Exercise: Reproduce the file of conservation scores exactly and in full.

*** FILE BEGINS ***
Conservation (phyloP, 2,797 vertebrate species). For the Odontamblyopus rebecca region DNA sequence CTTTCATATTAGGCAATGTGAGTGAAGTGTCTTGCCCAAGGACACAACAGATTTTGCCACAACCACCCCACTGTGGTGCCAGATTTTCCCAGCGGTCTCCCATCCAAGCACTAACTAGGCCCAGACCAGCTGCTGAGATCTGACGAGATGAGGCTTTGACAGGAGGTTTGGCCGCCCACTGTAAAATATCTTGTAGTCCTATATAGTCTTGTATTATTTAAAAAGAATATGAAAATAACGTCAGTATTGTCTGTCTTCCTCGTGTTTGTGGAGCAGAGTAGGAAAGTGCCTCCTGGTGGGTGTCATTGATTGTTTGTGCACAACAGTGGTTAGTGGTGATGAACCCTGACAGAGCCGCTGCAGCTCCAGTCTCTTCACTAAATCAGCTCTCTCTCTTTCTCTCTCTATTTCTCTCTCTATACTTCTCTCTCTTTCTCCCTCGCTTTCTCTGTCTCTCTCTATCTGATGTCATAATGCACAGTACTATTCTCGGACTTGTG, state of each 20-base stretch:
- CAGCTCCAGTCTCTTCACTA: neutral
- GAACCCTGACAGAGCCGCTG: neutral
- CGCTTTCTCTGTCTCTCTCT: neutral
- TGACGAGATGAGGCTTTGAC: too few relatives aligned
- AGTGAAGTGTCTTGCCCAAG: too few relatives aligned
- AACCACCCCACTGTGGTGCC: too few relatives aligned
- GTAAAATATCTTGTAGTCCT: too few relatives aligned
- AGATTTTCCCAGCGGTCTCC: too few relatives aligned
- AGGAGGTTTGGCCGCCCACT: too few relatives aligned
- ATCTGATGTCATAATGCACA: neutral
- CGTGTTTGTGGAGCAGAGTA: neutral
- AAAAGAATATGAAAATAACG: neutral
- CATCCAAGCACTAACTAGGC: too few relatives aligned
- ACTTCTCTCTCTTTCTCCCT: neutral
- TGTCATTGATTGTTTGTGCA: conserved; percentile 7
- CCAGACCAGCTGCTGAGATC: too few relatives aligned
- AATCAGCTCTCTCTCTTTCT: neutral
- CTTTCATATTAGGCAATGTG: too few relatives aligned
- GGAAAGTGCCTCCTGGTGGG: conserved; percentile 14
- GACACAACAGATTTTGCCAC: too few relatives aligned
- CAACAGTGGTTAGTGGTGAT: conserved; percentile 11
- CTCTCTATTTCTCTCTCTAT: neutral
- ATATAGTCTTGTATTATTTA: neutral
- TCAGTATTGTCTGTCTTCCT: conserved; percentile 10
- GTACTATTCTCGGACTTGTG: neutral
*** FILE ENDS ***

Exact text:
Conservation (phyloP, 2,797 vertebrate species). For the Odontamblyopus rebecca region DNA sequence CTTTCATATTAGGCAATGTGAGTGAAGTGTCTTGCCCAAGGACACAACAGATTTTGCCACAACCACCCCACTGTGGTGCCAGATTTTCCCAGCGGTCTCCCATCCAAGCACTAACTAGGCCCAGACCAGCTGCTGAGATCTGACGAGATGAGGCTTTGACAGGAGGTTTGGCCGCCCACTGTAAAATATCTTGTAGTCCTATATAGTCTTGTATTATTTAAAAAGAATATGAAAATAACGTCAGTATTGTCTGTCTTCCTCGTGTTTGTGGAGCAGAGTAGGAAAGTGCCTCCTGGTGGGTGTCATTGATTGTTTGTGCACAACAGTGGTTAGTGGTGATGAACCCTGACAGAGCCGCTGCAGCTCCAGTCTCTTCACTAAATCAGCTCTCTCTCTTTCTCTCTCTATTTCTCTCTCTATACTTCTCTCTCTTTCTCCCTCGCTTTCTCTGTCTCTCTCTATCTGATGTCATAATGCACAGTACTATTCTCGGACTTGTG, state of each 20-base stretch:
- CAGCTCCAGTCTCTTCACTA: neutral
- GAACCCTGACAGAGCCGCTG: neutral
- CGCTTTCTCTGTCTCTCTCT: neutral
- TGACGAGATGAGGCTTTGAC: too few relatives aligned
- AGTGAAGTGTCTTGCCCAAG: too few relatives aligned
- AACCACCCCACTGTGGTGCC: too few relatives aligned
- GTAAAATATCTTGTAGTCCT: too few relatives aligned
- AGATTTTCCCAGCGGTCTCC: too few relatives aligned
- AGGAGGTTTGGCCGCCCACT: too few relatives aligned
- ATCTGATGTCATAATGCACA: neutral
- CGTGTTTGTGGAGCAGAGTA: neutral
- AAAAGAATATGAAAATAACG: neutral
- CATCCAAGCACTAACTAGGC: too few relatives aligned
- ACTTCTCTCTCTTTCTCCCT: neutral
- TGTCATTGATTGTTTGTGCA: conserved; percentile 7
- CCAGACCAGCTGCTGAGATC: too few relatives aligned
- AATCAGCTCTCTCTCTTTCT: neutral
- CTTTCATATTAGGCAATGTG: too few relatives aligned
- GGAAAGTGCCTCCTGGTGGG: conserved; percentile 14
- GACACAACAGATTTTGCCAC: too few relatives aligned
- CAACAGTGGTTAGTGGTGAT: conserved; percentile 11
- CTCTCTATTTCTCTCTCTAT: neutral
- ATATAGTCTTGTATTATTTA: neutral
- TCAGTATTGTCTGTCTTCCT: conserved; percentile 10
- GTACTATTCTCGGACTTGTG: neutral